ONE EFFECT OF IMPROVEMENTS IN MUNICIPAL WATER WORKS.

ONE EFFECT OF IMPROVEMENTS IN MUNICIPAL WATER WORKS.

A decrease of seven per cent, in quantity and fifteen per cent, in value of the mineral water bottled and sold in 1913, compared with 1913, is believed by R. B. Dole, of the United States Geological Survey, to be due to a decrease in demand consequent on improvements in municipal water works. Nearly 58,000,000 gallons of mineral water was bottled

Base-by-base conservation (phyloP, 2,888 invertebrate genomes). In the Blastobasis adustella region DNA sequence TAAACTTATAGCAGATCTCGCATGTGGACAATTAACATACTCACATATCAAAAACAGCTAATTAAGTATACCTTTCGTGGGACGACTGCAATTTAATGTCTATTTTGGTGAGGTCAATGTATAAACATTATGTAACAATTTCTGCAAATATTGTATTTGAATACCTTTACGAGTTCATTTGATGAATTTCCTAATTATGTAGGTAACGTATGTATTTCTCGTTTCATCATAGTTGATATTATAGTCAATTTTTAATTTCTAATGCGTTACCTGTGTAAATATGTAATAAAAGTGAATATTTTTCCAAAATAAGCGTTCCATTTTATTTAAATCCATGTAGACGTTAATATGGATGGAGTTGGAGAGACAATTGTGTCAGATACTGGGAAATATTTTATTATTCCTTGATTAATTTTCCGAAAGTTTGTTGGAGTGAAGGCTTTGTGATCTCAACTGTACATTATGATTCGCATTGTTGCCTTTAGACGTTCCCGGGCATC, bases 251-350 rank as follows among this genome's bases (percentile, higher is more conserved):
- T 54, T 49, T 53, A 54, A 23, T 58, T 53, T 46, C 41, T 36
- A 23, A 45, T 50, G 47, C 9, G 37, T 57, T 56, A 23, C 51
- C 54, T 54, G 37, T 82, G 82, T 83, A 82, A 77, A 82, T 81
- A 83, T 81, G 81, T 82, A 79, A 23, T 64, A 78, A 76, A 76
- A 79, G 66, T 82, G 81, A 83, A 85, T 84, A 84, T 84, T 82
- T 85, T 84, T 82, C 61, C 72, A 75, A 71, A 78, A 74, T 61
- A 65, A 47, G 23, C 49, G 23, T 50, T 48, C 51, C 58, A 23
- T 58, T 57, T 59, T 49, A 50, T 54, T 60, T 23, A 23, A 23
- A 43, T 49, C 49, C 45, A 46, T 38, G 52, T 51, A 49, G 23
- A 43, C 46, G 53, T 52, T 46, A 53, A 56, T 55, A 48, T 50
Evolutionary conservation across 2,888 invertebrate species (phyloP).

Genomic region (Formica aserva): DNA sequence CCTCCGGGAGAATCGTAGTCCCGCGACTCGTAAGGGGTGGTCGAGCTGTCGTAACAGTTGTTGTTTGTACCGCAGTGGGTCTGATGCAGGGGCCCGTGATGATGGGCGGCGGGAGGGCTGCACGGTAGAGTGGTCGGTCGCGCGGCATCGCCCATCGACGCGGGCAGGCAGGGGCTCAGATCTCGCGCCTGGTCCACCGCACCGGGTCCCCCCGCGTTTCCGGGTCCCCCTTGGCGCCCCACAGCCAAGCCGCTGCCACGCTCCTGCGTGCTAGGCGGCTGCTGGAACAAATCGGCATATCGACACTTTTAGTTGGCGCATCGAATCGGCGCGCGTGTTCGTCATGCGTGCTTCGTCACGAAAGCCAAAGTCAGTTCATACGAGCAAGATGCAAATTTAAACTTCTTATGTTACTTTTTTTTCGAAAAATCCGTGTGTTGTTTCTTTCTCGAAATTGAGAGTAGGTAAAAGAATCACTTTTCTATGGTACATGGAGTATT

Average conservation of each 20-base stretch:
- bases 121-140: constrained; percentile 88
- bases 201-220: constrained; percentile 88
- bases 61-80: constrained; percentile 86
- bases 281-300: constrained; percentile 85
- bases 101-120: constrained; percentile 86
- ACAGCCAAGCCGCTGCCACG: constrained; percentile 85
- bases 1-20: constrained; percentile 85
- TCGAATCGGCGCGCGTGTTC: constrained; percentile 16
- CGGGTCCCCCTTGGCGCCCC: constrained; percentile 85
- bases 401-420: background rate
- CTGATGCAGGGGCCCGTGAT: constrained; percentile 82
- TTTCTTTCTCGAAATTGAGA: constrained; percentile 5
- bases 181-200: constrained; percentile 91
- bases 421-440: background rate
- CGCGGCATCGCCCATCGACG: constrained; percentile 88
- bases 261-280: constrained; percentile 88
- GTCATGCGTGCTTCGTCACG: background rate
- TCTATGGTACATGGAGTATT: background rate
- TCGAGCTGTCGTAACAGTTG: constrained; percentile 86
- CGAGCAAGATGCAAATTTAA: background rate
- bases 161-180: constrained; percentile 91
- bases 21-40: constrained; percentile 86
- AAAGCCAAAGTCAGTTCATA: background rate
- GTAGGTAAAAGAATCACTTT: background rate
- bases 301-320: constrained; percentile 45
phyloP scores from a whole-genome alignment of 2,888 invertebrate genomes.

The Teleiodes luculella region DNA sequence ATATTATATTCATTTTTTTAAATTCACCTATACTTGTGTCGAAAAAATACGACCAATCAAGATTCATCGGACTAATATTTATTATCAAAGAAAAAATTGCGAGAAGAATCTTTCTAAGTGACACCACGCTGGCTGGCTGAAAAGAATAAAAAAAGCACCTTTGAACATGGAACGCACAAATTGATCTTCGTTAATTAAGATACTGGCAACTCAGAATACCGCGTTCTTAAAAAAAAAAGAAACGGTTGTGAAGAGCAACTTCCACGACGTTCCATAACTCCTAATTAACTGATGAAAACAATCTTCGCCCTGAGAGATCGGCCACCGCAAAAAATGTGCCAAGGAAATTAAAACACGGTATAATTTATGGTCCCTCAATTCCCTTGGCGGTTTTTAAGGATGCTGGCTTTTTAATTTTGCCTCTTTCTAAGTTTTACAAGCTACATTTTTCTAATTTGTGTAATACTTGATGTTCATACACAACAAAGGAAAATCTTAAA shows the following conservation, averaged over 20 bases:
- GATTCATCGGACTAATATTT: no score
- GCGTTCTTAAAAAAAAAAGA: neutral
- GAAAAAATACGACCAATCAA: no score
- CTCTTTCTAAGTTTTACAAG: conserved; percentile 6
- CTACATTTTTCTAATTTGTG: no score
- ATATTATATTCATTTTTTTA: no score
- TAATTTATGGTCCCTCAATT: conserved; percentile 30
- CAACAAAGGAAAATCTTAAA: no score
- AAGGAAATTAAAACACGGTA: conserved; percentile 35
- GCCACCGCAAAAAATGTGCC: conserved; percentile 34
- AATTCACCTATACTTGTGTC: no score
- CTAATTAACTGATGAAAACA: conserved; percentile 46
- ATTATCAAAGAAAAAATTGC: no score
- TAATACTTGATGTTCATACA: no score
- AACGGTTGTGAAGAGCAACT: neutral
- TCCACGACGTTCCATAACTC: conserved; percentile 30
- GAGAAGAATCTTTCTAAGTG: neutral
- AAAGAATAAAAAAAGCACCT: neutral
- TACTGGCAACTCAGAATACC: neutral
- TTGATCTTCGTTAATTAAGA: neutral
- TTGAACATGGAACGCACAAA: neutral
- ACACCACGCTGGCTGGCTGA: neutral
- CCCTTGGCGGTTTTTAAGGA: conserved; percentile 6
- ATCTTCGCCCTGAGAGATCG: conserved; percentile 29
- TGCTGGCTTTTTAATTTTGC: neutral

and sold last year and it was valued at over $5,000,000 and the Geological Survey Bulletin states that detailed examinations of the statistics for the last few years shows that the installation of municipal purification plants in several large cities has been followed by a marked decrease in the sale of spring waters in the immediate vicinity, and that doubtless improvement in the quality of water supplies in smaller municipalities throughout the country has similarly affected the mineral water business and has contributed to the present lowered production. There is also a tendency toward a lower price, which is caused by decreased sales of high-priced medicinal waters and increased sales of low-priced table waters. The general tendency toward a decline in price is doubtless due to the demand for good, pure, potable bottled waters at moderate cost in place erf the former demand for waters reputed to possess exceptional curative properties and therefore commanding fancy prices. In 1913 the State of New York led in the number of commercial springs, the quantity of water sold, and the value of table water, and nearly tied Wisconsin for first place in total value. Indiana led in the value of medicinal water sold. New York and Wisconsin reported sales of more than 5,000,000 gallons of mineral water each. In Wisconsin, New York, and California the total value of the mineral water output exceeded $500,000.

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